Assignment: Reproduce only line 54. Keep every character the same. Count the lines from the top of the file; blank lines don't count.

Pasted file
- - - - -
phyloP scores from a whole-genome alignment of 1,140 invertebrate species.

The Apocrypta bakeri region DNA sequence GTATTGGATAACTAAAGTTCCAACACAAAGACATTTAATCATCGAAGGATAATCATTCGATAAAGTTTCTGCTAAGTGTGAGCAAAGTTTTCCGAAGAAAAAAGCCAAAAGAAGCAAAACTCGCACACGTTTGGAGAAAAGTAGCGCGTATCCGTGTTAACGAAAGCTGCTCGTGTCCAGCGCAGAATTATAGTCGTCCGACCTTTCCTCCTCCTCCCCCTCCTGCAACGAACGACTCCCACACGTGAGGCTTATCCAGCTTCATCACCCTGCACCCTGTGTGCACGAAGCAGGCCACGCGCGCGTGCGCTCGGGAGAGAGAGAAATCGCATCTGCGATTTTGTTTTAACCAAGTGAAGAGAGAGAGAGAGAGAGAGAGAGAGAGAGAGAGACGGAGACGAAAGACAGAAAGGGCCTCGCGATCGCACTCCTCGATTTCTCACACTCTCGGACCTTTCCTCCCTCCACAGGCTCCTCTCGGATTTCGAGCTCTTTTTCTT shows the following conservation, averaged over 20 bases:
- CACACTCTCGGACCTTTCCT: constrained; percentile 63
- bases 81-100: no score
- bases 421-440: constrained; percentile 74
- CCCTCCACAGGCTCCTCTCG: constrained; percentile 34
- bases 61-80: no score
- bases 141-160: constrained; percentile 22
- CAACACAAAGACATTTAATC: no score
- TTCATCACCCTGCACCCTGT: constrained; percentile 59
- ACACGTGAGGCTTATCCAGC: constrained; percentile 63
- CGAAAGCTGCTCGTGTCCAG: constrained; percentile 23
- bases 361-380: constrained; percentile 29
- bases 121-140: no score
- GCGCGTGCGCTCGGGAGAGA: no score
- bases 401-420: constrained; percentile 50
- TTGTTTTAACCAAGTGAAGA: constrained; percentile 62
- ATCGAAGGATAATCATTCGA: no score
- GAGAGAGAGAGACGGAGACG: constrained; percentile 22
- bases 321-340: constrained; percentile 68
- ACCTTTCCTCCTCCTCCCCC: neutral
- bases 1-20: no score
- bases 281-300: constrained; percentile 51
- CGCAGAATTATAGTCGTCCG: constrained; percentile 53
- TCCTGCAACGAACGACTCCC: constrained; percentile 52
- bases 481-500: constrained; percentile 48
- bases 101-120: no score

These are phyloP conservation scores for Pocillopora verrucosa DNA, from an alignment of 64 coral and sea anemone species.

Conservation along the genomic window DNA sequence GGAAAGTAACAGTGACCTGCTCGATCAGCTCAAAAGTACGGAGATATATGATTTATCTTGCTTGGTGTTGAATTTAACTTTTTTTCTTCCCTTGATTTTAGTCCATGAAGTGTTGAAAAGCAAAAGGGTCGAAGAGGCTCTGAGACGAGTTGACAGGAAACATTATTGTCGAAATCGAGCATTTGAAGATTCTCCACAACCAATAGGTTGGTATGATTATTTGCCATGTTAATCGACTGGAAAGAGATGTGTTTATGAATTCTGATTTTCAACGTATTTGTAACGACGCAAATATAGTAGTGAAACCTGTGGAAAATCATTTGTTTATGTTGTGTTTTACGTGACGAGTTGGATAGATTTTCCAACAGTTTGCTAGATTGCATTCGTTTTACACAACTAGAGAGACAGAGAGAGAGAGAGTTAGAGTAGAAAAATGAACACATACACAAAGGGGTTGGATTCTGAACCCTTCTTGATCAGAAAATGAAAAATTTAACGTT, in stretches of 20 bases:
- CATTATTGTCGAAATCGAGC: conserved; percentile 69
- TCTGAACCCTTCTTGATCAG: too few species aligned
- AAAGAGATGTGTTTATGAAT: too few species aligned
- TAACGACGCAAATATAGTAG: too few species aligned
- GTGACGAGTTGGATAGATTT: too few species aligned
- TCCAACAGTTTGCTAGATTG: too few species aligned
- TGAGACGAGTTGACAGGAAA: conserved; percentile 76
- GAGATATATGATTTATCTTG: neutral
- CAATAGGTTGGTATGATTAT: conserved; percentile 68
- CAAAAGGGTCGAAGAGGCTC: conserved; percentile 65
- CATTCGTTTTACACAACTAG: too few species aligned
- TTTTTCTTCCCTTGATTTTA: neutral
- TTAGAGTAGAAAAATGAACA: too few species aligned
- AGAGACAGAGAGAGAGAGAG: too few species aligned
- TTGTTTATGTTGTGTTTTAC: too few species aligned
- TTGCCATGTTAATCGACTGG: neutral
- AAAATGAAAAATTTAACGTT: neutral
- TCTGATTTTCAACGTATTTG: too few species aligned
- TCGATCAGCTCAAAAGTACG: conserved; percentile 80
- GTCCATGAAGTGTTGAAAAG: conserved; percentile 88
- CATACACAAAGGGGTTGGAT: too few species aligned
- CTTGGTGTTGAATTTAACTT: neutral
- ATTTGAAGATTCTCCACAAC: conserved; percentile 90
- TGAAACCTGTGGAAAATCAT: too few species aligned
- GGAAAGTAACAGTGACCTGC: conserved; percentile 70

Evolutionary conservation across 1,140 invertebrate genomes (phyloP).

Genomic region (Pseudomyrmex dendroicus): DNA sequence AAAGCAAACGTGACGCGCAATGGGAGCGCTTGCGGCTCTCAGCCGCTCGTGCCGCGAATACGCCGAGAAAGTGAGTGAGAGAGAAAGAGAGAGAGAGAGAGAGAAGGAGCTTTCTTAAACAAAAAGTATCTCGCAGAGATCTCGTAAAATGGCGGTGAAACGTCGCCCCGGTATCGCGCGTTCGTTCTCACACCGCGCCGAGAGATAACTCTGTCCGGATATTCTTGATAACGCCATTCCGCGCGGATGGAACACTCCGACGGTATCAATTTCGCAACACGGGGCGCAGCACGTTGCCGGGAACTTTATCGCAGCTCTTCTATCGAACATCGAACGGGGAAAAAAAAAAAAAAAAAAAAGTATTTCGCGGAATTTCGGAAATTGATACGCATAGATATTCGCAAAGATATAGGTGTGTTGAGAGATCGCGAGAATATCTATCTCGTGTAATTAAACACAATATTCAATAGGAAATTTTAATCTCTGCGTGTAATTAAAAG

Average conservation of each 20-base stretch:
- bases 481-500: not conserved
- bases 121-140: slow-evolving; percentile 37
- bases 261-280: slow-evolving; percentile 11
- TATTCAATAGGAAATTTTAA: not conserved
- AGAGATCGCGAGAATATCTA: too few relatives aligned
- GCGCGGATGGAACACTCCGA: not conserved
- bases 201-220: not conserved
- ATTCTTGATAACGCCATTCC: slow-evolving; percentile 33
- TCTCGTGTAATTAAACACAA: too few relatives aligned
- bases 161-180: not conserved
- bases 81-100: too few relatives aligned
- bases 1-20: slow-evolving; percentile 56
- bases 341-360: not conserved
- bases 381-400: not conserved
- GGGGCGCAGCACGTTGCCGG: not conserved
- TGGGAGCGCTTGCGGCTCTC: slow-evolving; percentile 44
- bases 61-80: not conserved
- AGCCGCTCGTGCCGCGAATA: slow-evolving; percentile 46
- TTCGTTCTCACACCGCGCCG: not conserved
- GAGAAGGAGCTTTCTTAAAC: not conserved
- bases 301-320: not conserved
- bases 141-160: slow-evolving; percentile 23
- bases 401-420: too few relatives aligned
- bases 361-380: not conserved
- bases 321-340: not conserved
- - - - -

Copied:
- GGAAAGTAACAGTGACCTGC: conserved; percentile 70